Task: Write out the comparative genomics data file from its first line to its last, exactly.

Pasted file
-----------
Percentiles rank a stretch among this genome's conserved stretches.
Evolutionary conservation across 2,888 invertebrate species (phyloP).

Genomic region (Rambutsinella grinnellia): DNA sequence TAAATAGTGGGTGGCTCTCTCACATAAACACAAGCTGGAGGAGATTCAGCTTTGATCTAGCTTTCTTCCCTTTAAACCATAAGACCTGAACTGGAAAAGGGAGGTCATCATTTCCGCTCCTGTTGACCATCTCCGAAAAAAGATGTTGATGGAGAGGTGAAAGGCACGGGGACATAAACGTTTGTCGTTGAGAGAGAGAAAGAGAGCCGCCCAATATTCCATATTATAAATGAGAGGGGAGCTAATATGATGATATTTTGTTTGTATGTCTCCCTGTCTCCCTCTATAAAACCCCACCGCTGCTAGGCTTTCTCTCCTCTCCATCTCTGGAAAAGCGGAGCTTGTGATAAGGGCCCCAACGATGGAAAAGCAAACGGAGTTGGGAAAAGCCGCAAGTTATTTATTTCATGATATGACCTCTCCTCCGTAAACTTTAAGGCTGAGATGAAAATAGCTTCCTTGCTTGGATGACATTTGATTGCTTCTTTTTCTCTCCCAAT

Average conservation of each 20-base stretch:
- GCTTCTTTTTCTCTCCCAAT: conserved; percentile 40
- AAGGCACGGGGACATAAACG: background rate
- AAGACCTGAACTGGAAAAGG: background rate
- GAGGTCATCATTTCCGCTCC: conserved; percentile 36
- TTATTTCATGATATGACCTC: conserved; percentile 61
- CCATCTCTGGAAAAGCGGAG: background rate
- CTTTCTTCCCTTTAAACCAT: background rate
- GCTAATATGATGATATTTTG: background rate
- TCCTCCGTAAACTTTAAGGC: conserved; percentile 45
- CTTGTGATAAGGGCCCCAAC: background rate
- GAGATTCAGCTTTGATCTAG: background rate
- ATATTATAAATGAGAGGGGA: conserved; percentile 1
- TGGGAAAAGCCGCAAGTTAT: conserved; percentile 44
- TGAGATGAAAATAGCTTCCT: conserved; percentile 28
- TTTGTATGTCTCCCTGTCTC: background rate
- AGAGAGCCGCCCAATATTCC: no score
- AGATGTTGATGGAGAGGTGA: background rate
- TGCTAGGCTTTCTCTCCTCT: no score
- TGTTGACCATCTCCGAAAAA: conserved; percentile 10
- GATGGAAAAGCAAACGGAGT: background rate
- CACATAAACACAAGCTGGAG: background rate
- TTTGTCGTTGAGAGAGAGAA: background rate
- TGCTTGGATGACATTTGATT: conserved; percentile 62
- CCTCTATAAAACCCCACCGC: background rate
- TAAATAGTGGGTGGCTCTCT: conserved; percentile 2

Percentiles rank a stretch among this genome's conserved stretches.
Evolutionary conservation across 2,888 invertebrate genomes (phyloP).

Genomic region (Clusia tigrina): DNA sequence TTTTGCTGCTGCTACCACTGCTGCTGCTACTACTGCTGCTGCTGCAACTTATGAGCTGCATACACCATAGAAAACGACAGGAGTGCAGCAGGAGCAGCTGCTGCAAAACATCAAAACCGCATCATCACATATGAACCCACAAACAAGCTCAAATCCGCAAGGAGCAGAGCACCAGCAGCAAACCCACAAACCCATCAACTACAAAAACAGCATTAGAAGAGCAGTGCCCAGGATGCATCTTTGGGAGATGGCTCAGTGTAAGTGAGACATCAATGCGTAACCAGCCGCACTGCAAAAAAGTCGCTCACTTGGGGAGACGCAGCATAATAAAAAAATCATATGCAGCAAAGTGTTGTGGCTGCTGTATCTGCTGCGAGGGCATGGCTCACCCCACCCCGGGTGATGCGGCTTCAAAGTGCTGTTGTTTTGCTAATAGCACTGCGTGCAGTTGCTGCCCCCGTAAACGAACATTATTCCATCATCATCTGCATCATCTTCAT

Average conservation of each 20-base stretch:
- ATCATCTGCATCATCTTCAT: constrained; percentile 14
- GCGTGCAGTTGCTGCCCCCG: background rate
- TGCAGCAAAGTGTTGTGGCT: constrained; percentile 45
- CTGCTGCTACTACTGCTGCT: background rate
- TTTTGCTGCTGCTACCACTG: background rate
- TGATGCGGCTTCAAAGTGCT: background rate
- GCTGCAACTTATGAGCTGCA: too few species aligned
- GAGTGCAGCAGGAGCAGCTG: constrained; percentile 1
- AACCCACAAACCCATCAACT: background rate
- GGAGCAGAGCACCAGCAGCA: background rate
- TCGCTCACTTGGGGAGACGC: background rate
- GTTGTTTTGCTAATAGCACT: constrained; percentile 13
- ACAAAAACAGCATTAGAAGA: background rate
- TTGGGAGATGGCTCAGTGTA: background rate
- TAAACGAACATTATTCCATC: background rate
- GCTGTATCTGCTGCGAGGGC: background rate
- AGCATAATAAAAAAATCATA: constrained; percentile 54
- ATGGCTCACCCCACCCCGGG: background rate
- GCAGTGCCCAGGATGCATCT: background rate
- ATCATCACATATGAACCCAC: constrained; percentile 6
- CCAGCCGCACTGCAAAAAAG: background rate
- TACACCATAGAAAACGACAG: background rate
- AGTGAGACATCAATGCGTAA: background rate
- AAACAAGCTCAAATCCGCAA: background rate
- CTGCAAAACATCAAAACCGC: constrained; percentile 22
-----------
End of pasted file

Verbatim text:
Percentiles rank a stretch among this genome's conserved stretches.
Evolutionary conservation across 2,888 invertebrate species (phyloP).

Genomic region (Rambutsinella grinnellia): DNA sequence TAAATAGTGGGTGGCTCTCTCACATAAACACAAGCTGGAGGAGATTCAGCTTTGATCTAGCTTTCTTCCCTTTAAACCATAAGACCTGAACTGGAAAAGGGAGGTCATCATTTCCGCTCCTGTTGACCATCTCCGAAAAAAGATGTTGATGGAGAGGTGAAAGGCACGGGGACATAAACGTTTGTCGTTGAGAGAGAGAAAGAGAGCCGCCCAATATTCCATATTATAAATGAGAGGGGAGCTAATATGATGATATTTTGTTTGTATGTCTCCCTGTCTCCCTCTATAAAACCCCACCGCTGCTAGGCTTTCTCTCCTCTCCATCTCTGGAAAAGCGGAGCTTGTGATAAGGGCCCCAACGATGGAAAAGCAAACGGAGTTGGGAAAAGCCGCAAGTTATTTATTTCATGATATGACCTCTCCTCCGTAAACTTTAAGGCTGAGATGAAAATAGCTTCCTTGCTTGGATGACATTTGATTGCTTCTTTTTCTCTCCCAAT

Average conservation of each 20-base stretch:
- GCTTCTTTTTCTCTCCCAAT: conserved; percentile 40
- AAGGCACGGGGACATAAACG: background rate
- AAGACCTGAACTGGAAAAGG: background rate
- GAGGTCATCATTTCCGCTCC: conserved; percentile 36
- TTATTTCATGATATGACCTC: conserved; percentile 61
- CCATCTCTGGAAAAGCGGAG: background rate
- CTTTCTTCCCTTTAAACCAT: background rate
- GCTAATATGATGATATTTTG: background rate
- TCCTCCGTAAACTTTAAGGC: conserved; percentile 45
- CTTGTGATAAGGGCCCCAAC: background rate
- GAGATTCAGCTTTGATCTAG: background rate
- ATATTATAAATGAGAGGGGA: conserved; percentile 1
- TGGGAAAAGCCGCAAGTTAT: conserved; percentile 44
- TGAGATGAAAATAGCTTCCT: conserved; percentile 28
- TTTGTATGTCTCCCTGTCTC: background rate
- AGAGAGCCGCCCAATATTCC: no score
- AGATGTTGATGGAGAGGTGA: background rate
- TGCTAGGCTTTCTCTCCTCT: no score
- TGTTGACCATCTCCGAAAAA: conserved; percentile 10
- GATGGAAAAGCAAACGGAGT: background rate
- CACATAAACACAAGCTGGAG: background rate
- TTTGTCGTTGAGAGAGAGAA: background rate
- TGCTTGGATGACATTTGATT: conserved; percentile 62
- CCTCTATAAAACCCCACCGC: background rate
- TAAATAGTGGGTGGCTCTCT: conserved; percentile 2

Percentiles rank a stretch among this genome's conserved stretches.
Evolutionary conservation across 2,888 invertebrate genomes (phyloP).

Genomic region (Clusia tigrina): DNA sequence TTTTGCTGCTGCTACCACTGCTGCTGCTACTACTGCTGCTGCTGCAACTTATGAGCTGCATACACCATAGAAAACGACAGGAGTGCAGCAGGAGCAGCTGCTGCAAAACATCAAAACCGCATCATCACATATGAACCCACAAACAAGCTCAAATCCGCAAGGAGCAGAGCACCAGCAGCAAACCCACAAACCCATCAACTACAAAAACAGCATTAGAAGAGCAGTGCCCAGGATGCATCTTTGGGAGATGGCTCAGTGTAAGTGAGACATCAATGCGTAACCAGCCGCACTGCAAAAAAGTCGCTCACTTGGGGAGACGCAGCATAATAAAAAAATCATATGCAGCAAAGTGTTGTGGCTGCTGTATCTGCTGCGAGGGCATGGCTCACCCCACCCCGGGTGATGCGGCTTCAAAGTGCTGTTGTTTTGCTAATAGCACTGCGTGCAGTTGCTGCCCCCGTAAACGAACATTATTCCATCATCATCTGCATCATCTTCAT

Average conservation of each 20-base stretch:
- ATCATCTGCATCATCTTCAT: constrained; percentile 14
- GCGTGCAGTTGCTGCCCCCG: background rate
- TGCAGCAAAGTGTTGTGGCT: constrained; percentile 45
- CTGCTGCTACTACTGCTGCT: background rate
- TTTTGCTGCTGCTACCACTG: background rate
- TGATGCGGCTTCAAAGTGCT: background rate
- GCTGCAACTTATGAGCTGCA: too few species aligned
- GAGTGCAGCAGGAGCAGCTG: constrained; percentile 1
- AACCCACAAACCCATCAACT: background rate
- GGAGCAGAGCACCAGCAGCA: background rate
- TCGCTCACTTGGGGAGACGC: background rate
- GTTGTTTTGCTAATAGCACT: constrained; percentile 13
- ACAAAAACAGCATTAGAAGA: background rate
- TTGGGAGATGGCTCAGTGTA: background rate
- TAAACGAACATTATTCCATC: background rate
- GCTGTATCTGCTGCGAGGGC: background rate
- AGCATAATAAAAAAATCATA: constrained; percentile 54
- ATGGCTCACCCCACCCCGGG: background rate
- GCAGTGCCCAGGATGCATCT: background rate
- ATCATCACATATGAACCCAC: constrained; percentile 6
- CCAGCCGCACTGCAAAAAAG: background rate
- TACACCATAGAAAACGACAG: background rate
- AGTGAGACATCAATGCGTAA: background rate
- AAACAAGCTCAAATCCGCAA: background rate
- CTGCAAAACATCAAAACCGC: constrained; percentile 22